Shop Days #7: The Chinese (Mini)Supermarket

Kim Lien
One of an occasional series where we get to see what it’s like being behind the counter for a day…
Well it is still technically the Chinese New Year, and so we thought we’d have a chat with our Vietnamese/Chinese neighbours.
Kim Lien (who is Chinese but was born in Vietnam) is a sort of oriental Mrs. Shopkeeper. She works silly long hours, but patently enjoys every moment in her little retail universe. Her family all help her (you can see Mummy Lien and daughter Naomi in the picture there), but it is Kim who is tied to the till, the public face of the business. She has been many things – a factory boss, a restaurateur – but this is her first actual shop.
Your day starts… We open at 10.30, but I often have to start earlier, running around to collect supplies
What do you eat? We have no room to cook in the shop, so we subsist on instant noodles and food from the many local takeaways
Best bits of the job? It is a privilege to be able to interact with the local community, both Chinese and otherwise.
Worst bits of the job? We are a small-but-growing enterprise, and I have got to that frustrating stage where I need staff but cannot afford to pay anyone. So I have an increasing work load and am spending more and more hours in the shop.
Would you want your children to follow you into the trade? I’d be delighted if Naomi came to join me. She already helps out.
Your day ends? We shut at 7-ish, but often leave much later.
Back room secret? Stock, stock and more stock I am afraid. A lot of noodles.
Tell us a trick of the trade… Non-oriental people seem very nervous when they come in to the shop. You should talk to the shopkeeper more, ask for their help with ingredients. We like to help…
Gong Hey Fat Choy – or rather, Chuc Mung Nam Moi (in Vietnamese)! Happy Year of the Monkey!

The Country Store: A Guest Post from a Country Store Shopper

How lovely to have a guest contributor. Karen Resta is one of Mrs.S.’ best-friends-that-she’s-never-met – yes, a Facebook friend. She’s a clever and sassy New Yorker most of the time (and a cracking writer – you can see more of her stuff here) – but she spent a good few years in a wee corner of West Virginia, and this reflects her time there…

There’s always the guy who walks out of the tiny food store with the screened-in front and the peeling white paint the moment I walk in. He might be tall and lanky, or he might be short and skinny, but he’s never fat – the reason being that he works on a farm baling hay, fixing the vehicles that break, handling the cattle and the crops. Late fall, he’s got a crumpled brown paper bag of apples in his hand. Late summer, he’s got that same small crumpled brown bag of Scuppernong grapes, so sweet their aroma strikes you from ten feet away. But each time -every time – he’s also got a chunk of something glaring yellow and red in his other hand, wrapped tight in cheap shiny plastic wrap.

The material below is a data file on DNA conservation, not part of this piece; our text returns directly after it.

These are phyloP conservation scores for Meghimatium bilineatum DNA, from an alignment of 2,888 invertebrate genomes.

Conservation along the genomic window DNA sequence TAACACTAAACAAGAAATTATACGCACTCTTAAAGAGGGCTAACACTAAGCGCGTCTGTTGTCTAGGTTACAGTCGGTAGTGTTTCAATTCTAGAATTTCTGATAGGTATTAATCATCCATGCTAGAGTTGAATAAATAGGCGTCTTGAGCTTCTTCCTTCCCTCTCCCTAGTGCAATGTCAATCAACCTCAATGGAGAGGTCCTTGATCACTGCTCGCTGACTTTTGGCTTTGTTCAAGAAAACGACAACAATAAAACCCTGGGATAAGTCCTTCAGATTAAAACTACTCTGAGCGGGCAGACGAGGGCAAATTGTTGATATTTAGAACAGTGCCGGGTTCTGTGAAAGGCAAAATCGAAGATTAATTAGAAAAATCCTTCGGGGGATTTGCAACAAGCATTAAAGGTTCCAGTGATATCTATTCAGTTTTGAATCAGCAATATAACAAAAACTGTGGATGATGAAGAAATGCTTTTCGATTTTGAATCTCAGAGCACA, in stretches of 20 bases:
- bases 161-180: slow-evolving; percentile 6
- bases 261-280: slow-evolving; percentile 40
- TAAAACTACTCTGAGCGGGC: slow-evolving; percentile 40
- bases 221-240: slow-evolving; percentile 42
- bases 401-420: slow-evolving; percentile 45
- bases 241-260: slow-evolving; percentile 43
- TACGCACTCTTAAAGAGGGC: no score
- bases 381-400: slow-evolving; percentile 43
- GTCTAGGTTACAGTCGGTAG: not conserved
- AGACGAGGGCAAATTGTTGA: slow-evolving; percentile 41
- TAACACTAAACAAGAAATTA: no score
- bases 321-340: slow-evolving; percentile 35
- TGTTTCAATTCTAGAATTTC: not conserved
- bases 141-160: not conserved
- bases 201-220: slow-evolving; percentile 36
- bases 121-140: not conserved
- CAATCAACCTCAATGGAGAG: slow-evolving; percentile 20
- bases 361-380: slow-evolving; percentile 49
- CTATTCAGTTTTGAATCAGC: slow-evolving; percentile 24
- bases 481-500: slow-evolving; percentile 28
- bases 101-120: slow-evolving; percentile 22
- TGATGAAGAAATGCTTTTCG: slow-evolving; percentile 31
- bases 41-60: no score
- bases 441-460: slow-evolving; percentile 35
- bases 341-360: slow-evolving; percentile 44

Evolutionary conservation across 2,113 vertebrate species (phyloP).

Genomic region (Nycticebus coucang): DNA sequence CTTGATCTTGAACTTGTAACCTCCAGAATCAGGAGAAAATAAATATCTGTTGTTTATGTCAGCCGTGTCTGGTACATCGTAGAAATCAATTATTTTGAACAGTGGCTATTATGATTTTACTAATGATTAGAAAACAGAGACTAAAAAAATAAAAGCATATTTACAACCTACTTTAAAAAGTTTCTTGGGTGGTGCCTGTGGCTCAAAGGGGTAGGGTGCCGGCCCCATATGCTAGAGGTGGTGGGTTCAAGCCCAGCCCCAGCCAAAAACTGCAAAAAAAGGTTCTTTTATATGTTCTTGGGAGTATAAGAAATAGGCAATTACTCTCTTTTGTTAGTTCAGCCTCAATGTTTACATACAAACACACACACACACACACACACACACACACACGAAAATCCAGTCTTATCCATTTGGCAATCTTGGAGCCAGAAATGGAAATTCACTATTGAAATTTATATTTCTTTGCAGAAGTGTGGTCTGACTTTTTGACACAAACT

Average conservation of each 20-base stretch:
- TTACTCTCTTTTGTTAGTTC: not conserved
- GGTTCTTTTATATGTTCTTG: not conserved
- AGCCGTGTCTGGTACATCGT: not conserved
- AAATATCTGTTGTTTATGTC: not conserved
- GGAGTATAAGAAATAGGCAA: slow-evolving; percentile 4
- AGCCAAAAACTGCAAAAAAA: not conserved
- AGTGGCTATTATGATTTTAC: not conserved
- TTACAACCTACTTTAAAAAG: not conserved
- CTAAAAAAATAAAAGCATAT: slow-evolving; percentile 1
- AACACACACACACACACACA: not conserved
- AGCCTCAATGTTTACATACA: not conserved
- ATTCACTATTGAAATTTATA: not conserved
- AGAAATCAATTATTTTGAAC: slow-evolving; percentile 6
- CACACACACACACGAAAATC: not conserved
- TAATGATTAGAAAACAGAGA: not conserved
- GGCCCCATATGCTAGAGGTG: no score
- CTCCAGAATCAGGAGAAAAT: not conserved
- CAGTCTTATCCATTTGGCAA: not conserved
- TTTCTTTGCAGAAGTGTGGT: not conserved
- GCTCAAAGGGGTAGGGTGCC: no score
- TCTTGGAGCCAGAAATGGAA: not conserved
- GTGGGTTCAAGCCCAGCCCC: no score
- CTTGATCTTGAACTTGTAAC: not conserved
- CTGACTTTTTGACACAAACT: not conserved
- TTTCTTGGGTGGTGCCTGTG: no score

He’s always there, that guy, though he may not always be the exact same guy,but he looks right into my eyes, I mean right into my eyes, unashamedly, without hesitation or covertness of any sort whatsoever and he smiles the sweetest damn smile. His smile holds the beauty of a simplicity rarely seen outside these parts, outside places “like this”, like this place you now call home but that’s not really home. There’s no measurement, no conniving, no wondering, in that smile.

In that smile, I’m the girl sitting on the haystack, laughing as the colt skitters sideways from the cat jumping up out of the tall grass to surprise it. In that smile, his eyes say in a straightforward manner, without any twisting torturously around as if under a sharp pin: I’m a good man. His eyes say this without question for he knows he is, without question. The sun rises, the sun sets. The world is as it has been for some long time here and it won’t change too quick, no need to worry about this that or the other thing. Hay grows and is cut. Calving season arrives with reminders of life and death as some calves live, some die – some rise and grow, some falter, and each one is a small perfect thing of beauty, at least for that one shining moment. That smile of his says he’s a man who likes you as a woman, without question. It says,”I’ll cherish you.” And you know he would, for it shows in that smile, without question. He’d cherish you – and how often does that happen.

Inside the dusky store a piece of bright yellow and red hoop cheese waits to be cut with the heavy battered steel knife from the huge round as big around as your arms could stretch, sitting right there on the square wooden chopping block, the table draped with flowered felt-backed plastic tablecloth. Most people don’t leave without a piece of this cheese (if they’re smart) to quickly pull off its wrapper to devour it crumble by slightly oily, rich, biting, heavenly torn-off crumble right there in the car.

On the drive home it’s best to go up the other road, the straight one – not the wildly twisted one overlooking pastures and wide valleys stretching far as the eye can see I took to get here, the road that makes the car almost fall off the side of the mountain as it edges past any other approaching vehicle. There’s the painted sign that’s almost illegible (you’d have to know it was there to know it was there) for the Cashmere Coon Hunt Club, where guys meet Friday nights to drink beer, talking over the day sometime soon when they’ll head out with their dogs to hunt raccoons . . . sometime soon . . . then past more hills, more tiny square houses off in the distance, more cows, more murky green-edged ponds. It’s time to go home, which is not – really – here. It’s time to go back to a place of belonging more closely than here. I’ll savor those jagged bits of torn-off cheese chunks all the long drive home, till bit by bit the hypnotic, acidic, dense buttery haunting taste is done with but never forgotten. Home might just be where the heart is – and sometimes you can taste it – no matter how you’re dressed.